MARGARET BRENNAN: Your Democratic colleague, Senator Coons, was on this program a few weeks ago and he said there at least needs to be a conversation about when the United States would use force potentially in Ukraine. Do you think there needs to be a discussion of authorization, of use of force?

SEN. KAINE: I- I think that would be premature, MARGARET, but I think there’s a shared sense that first, if Russia were to take action against any NATO’s ally, article five of NATO’s would- would mandate a military response. And that would be—

MARGARET BRENNAN:  But why would it be premature if- if President Biden has already said he won’t send troops? He’s already set a line.

SEN. KAINE: No- yeah. But he’s also said that use of nuclear weapons or chemical weapons could alter the equation. So right now, the- the status quo is we are providing massive amounts of aid to Ukraine, both the U.S. and NATO allies and others. If there were to be an invasion of a NATO country, a kinetic or even a cyber-attack, or if there were to be use of chemical or nuclear weapons in Ukraine, that would change the equation. But for now, I think the right strategy is to flood the zone with military and humanitarian aid.

MARGARET BRENNAN: Okay. One of the issues when it comes to COVID aid, as you know, is it has gotten fairly tangled. But what may happen at the U.S. border—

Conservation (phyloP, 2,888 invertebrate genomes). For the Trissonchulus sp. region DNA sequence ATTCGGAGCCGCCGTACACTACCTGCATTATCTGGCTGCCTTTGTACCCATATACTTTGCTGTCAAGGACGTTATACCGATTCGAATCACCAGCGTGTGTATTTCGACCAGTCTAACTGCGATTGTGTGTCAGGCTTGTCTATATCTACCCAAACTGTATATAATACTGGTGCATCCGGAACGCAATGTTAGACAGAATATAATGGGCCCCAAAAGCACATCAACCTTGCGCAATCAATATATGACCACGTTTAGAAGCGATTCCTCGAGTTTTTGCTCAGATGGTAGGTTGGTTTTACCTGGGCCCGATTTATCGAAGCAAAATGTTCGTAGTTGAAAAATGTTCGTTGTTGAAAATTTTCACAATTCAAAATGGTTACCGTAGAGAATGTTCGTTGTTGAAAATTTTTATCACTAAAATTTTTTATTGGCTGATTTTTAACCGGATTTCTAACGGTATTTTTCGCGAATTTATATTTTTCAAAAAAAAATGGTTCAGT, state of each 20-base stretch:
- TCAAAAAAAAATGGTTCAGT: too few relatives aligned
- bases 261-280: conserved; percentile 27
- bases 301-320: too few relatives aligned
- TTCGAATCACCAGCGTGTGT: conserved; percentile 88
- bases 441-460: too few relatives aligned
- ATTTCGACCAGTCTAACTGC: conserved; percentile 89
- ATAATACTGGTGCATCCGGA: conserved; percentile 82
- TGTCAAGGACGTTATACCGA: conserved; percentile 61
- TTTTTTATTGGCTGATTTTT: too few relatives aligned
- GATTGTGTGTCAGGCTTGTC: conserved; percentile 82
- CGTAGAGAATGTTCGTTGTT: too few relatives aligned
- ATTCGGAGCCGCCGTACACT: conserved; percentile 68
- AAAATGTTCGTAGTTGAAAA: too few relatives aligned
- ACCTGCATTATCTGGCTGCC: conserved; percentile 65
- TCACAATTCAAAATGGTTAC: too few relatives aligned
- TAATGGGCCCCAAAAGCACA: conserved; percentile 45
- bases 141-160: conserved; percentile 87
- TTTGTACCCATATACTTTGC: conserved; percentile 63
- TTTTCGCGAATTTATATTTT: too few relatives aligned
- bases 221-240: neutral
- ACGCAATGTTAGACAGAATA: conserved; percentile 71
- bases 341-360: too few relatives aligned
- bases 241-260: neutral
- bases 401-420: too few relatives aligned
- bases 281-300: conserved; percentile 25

MARGARET BRENNAN: —and the potential expiration that’s slated for the end of May of Title 42, which is pandemic regulation that allows for asylum seeking migrants to be denied immediate entry. Is there a way around this roadblock? Do you see it inevitable that there will be a vote on Title 42?

SEN. KAINE: I think- I think it will, MARGARET. We need- we need a vote on the long- on the COVID aid package. And Republicans have made plain that they want a vote on Title 42 as part of a discussion about COVID aid. I am a strong believer, whether I’m in the majority or minority, that there ought to be amendments and we ought to allow votes on amendments on the floor. I- I worry a little bit that sometimes majority parties, Democrat or Republican, slow walk legislation to try to avoid controversial amendment votes. But I’m- I’m elected by Virginians to vote on things, controversial or otherwise, and if after 28 years in office, I can’t explain a vote on something, I’m not very good at what I’m doing. So I think we’ll have a COVID aid package vote soon, in May, and I think the Republicans will ask for a Title 42 amendment vote as part of it. And we ought to, you know, see what the amendment is and then vote it up or down based upon whether it’s a good amendment or not.

MARGARET BRENNAN: But you’ve also been somewhat critical of the Biden administration’s plan to allow for that border health restriction to expire at the end of May. When’s the right date?

SEN. KAINE: MARGARET, what I’ve said is this: Title 42 needs to expire.